How to think like a shoe company

Posted by | Posted in Barefoot Running Shoes, Running Sandals | Posted on 02-06-2012

You know the saying “when all you have is a hammer, everything looks like a nail”?

Well, it’s true for shoe companies, too. When all you have is padding and motion-control, everything looks like it pronates and lands too hard!

Check out this video about the “secret” Adidas development center. Especially watch at the 2:10 mark where the “best people in the world” analyze Ben’s sprinting gait and conclude:

a) That he pronates and heel-strikes (NOTE: He over pronates BECAUSE he heel-strikes since, when you land on your heel, the ankle muscles can’t can hold the foot/ankle/lower leg in place).

b) The solution: Making a shoe with padding and motion control!


First of all, if you heel strike when you sprint, you are not sprinting! Sprinters do not heel strike. And when you land on your forefoot or midfoot, the entire musculature of the lower leg, ankle, and foot, can be “pre-loaded” and engage when you land.

The cure for Ben is to STOP HEEL STRIKING, not get a shoe that lets him continue to run incorrectly. Duh.

My next comment falls into the “maybe it’s just me” category: Notice how large, spacious and expensive this place is. Ben mentions that Adidas does over a BILLION euros in sales.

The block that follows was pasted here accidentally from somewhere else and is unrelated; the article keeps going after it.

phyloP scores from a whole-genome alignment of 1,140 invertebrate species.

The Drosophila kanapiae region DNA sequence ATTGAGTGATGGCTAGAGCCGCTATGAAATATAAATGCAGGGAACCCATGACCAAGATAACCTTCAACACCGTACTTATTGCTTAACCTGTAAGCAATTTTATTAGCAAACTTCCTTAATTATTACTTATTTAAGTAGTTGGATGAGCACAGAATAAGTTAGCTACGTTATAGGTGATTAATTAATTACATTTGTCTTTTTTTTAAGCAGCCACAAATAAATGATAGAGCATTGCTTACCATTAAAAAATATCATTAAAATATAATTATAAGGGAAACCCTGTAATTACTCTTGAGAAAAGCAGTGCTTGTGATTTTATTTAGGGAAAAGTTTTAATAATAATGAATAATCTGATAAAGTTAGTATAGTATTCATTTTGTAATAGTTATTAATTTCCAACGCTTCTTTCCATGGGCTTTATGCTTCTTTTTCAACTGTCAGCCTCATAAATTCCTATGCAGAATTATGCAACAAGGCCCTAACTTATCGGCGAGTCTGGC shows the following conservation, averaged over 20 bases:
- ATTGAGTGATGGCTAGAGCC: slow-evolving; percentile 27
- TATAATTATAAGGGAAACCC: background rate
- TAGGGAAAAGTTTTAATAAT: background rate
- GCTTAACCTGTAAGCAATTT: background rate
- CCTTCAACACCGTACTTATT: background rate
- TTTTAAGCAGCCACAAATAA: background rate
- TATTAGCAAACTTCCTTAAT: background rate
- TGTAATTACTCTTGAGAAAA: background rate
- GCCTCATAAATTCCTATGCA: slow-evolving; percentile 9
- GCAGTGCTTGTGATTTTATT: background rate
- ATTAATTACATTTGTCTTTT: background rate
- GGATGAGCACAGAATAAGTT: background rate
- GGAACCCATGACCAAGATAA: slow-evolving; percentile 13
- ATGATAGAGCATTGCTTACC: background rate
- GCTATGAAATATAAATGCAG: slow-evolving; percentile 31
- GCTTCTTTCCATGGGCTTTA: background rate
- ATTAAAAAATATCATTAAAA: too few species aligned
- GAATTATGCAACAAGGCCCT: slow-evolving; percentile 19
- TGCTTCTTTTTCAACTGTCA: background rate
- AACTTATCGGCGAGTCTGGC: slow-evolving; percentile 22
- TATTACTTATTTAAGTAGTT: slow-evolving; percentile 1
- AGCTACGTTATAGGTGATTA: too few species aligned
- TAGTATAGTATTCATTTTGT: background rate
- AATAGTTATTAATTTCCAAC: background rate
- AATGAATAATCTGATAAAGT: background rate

Look, I’m the last guy to deny any company the right to make money, and I’d love to have a billion dollar company.

But am I the only one who sees a direct connection between a massive, pricey research lab and shoes that cost $150-200, and “hi-tech” shirts that cost $100+. This is like a thought I had at the Outdoor Retailer trade show, where some of the bigger companies have booths that easily cost over $1,000,000, “Oh, now I know why they charge so much for their products! They need to support the booth.”

Honestly, I find it unlikely that the “amazing” research they’re doing actually pays for itself. I think it makes them feel good about themselves, and makes naive reporters think, “Oh, wow, they’re doing something really special here.”

I don’t doubt for a second that they could drop the price of their shoes to something more reasonable, not waste money on “research” that’s iffy at best, and still make the same profit.

Again, maybe that’s just me.